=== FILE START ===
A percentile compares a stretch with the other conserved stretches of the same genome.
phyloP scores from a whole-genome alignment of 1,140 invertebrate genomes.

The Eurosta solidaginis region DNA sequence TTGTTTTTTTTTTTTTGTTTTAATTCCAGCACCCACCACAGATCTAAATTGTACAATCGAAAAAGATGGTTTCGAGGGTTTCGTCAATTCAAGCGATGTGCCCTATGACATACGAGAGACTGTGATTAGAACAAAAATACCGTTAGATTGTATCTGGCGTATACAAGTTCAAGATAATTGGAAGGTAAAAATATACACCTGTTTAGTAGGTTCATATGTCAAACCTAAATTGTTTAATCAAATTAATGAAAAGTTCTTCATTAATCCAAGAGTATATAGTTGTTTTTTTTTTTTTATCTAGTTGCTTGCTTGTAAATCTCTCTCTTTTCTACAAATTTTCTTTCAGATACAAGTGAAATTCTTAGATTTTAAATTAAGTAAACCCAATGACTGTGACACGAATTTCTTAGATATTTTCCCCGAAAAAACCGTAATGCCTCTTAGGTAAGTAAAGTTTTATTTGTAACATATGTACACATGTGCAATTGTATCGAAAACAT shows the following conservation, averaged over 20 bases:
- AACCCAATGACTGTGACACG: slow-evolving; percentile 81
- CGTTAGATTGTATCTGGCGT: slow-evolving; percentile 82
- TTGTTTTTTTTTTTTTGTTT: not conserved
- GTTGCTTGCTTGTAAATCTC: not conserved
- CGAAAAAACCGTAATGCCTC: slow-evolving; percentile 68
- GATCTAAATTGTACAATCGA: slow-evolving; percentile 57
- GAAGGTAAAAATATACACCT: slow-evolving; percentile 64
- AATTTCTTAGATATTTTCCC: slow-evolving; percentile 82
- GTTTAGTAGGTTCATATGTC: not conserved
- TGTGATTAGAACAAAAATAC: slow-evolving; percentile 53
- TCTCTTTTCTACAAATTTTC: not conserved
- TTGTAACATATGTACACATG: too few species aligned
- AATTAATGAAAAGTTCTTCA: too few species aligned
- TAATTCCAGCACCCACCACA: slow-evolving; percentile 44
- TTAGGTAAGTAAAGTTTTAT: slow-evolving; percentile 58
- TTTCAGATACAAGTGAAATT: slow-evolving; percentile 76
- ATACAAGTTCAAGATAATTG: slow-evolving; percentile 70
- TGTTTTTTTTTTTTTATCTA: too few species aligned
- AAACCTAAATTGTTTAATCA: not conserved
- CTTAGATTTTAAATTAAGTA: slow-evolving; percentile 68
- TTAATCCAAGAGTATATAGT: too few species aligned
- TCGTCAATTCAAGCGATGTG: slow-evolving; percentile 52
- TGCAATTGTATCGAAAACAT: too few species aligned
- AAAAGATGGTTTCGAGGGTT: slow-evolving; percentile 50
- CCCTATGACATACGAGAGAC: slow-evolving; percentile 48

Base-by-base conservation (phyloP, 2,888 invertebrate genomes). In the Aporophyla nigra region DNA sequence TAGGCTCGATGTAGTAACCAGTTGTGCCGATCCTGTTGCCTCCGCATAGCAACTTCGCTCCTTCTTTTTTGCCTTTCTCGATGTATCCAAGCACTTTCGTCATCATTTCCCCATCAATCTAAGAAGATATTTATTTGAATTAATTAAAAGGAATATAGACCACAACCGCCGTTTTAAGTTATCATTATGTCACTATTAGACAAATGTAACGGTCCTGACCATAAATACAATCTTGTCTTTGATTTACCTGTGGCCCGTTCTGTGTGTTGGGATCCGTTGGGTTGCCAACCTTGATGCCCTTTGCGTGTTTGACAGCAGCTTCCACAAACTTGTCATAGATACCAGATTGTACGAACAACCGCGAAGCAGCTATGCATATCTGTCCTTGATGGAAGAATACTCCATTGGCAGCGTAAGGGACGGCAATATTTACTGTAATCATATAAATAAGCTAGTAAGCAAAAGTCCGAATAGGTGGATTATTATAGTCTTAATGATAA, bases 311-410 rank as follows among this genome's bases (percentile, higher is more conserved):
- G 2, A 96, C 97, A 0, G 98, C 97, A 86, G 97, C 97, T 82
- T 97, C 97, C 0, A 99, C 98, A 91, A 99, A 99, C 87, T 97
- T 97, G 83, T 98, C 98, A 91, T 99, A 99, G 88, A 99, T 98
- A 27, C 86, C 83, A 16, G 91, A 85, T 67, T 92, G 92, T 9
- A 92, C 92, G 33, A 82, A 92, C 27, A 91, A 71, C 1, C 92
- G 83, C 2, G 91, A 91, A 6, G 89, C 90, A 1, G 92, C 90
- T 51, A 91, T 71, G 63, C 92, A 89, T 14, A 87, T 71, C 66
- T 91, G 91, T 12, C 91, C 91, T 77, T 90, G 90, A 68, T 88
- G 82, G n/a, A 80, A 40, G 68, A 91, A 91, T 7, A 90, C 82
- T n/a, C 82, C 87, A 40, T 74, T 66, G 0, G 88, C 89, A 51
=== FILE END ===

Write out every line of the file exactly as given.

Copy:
A percentile compares a stretch with the other conserved stretches of the same genome.
phyloP scores from a whole-genome alignment of 1,140 invertebrate genomes.

The Eurosta solidaginis region DNA sequence TTGTTTTTTTTTTTTTGTTTTAATTCCAGCACCCACCACAGATCTAAATTGTACAATCGAAAAAGATGGTTTCGAGGGTTTCGTCAATTCAAGCGATGTGCCCTATGACATACGAGAGACTGTGATTAGAACAAAAATACCGTTAGATTGTATCTGGCGTATACAAGTTCAAGATAATTGGAAGGTAAAAATATACACCTGTTTAGTAGGTTCATATGTCAAACCTAAATTGTTTAATCAAATTAATGAAAAGTTCTTCATTAATCCAAGAGTATATAGTTGTTTTTTTTTTTTTATCTAGTTGCTTGCTTGTAAATCTCTCTCTTTTCTACAAATTTTCTTTCAGATACAAGTGAAATTCTTAGATTTTAAATTAAGTAAACCCAATGACTGTGACACGAATTTCTTAGATATTTTCCCCGAAAAAACCGTAATGCCTCTTAGGTAAGTAAAGTTTTATTTGTAACATATGTACACATGTGCAATTGTATCGAAAACAT shows the following conservation, averaged over 20 bases:
- AACCCAATGACTGTGACACG: slow-evolving; percentile 81
- CGTTAGATTGTATCTGGCGT: slow-evolving; percentile 82
- TTGTTTTTTTTTTTTTGTTT: not conserved
- GTTGCTTGCTTGTAAATCTC: not conserved
- CGAAAAAACCGTAATGCCTC: slow-evolving; percentile 68
- GATCTAAATTGTACAATCGA: slow-evolving; percentile 57
- GAAGGTAAAAATATACACCT: slow-evolving; percentile 64
- AATTTCTTAGATATTTTCCC: slow-evolving; percentile 82
- GTTTAGTAGGTTCATATGTC: not conserved
- TGTGATTAGAACAAAAATAC: slow-evolving; percentile 53
- TCTCTTTTCTACAAATTTTC: not conserved
- TTGTAACATATGTACACATG: too few species aligned
- AATTAATGAAAAGTTCTTCA: too few species aligned
- TAATTCCAGCACCCACCACA: slow-evolving; percentile 44
- TTAGGTAAGTAAAGTTTTAT: slow-evolving; percentile 58
- TTTCAGATACAAGTGAAATT: slow-evolving; percentile 76
- ATACAAGTTCAAGATAATTG: slow-evolving; percentile 70
- TGTTTTTTTTTTTTTATCTA: too few species aligned
- AAACCTAAATTGTTTAATCA: not conserved
- CTTAGATTTTAAATTAAGTA: slow-evolving; percentile 68
- TTAATCCAAGAGTATATAGT: too few species aligned
- TCGTCAATTCAAGCGATGTG: slow-evolving; percentile 52
- TGCAATTGTATCGAAAACAT: too few species aligned
- AAAAGATGGTTTCGAGGGTT: slow-evolving; percentile 50
- CCCTATGACATACGAGAGAC: slow-evolving; percentile 48

Base-by-base conservation (phyloP, 2,888 invertebrate genomes). In the Aporophyla nigra region DNA sequence TAGGCTCGATGTAGTAACCAGTTGTGCCGATCCTGTTGCCTCCGCATAGCAACTTCGCTCCTTCTTTTTTGCCTTTCTCGATGTATCCAAGCACTTTCGTCATCATTTCCCCATCAATCTAAGAAGATATTTATTTGAATTAATTAAAAGGAATATAGACCACAACCGCCGTTTTAAGTTATCATTATGTCACTATTAGACAAATGTAACGGTCCTGACCATAAATACAATCTTGTCTTTGATTTACCTGTGGCCCGTTCTGTGTGTTGGGATCCGTTGGGTTGCCAACCTTGATGCCCTTTGCGTGTTTGACAGCAGCTTCCACAAACTTGTCATAGATACCAGATTGTACGAACAACCGCGAAGCAGCTATGCATATCTGTCCTTGATGGAAGAATACTCCATTGGCAGCGTAAGGGACGGCAATATTTACTGTAATCATATAAATAAGCTAGTAAGCAAAAGTCCGAATAGGTGGATTATTATAGTCTTAATGATAA, bases 311-410 rank as follows among this genome's bases (percentile, higher is more conserved):
- G 2, A 96, C 97, A 0, G 98, C 97, A 86, G 97, C 97, T 82
- T 97, C 97, C 0, A 99, C 98, A 91, A 99, A 99, C 87, T 97
- T 97, G 83, T 98, C 98, A 91, T 99, A 99, G 88, A 99, T 98
- A 27, C 86, C 83, A 16, G 91, A 85, T 67, T 92, G 92, T 9
- A 92, C 92, G 33, A 82, A 92, C 27, A 91, A 71, C 1, C 92
- G 83, C 2, G 91, A 91, A 6, G 89, C 90, A 1, G 92, C 90
- T 51, A 91, T 71, G 63, C 92, A 89, T 14, A 87, T 71, C 66
- T 91, G 91, T 12, C 91, C 91, T 77, T 90, G 90, A 68, T 88
- G 82, G n/a, A 80, A 40, G 68, A 91, A 91, T 7, A 90, C 82
- T n/a, C 82, C 87, A 40, T 74, T 66, G 0, G 88, C 89, A 51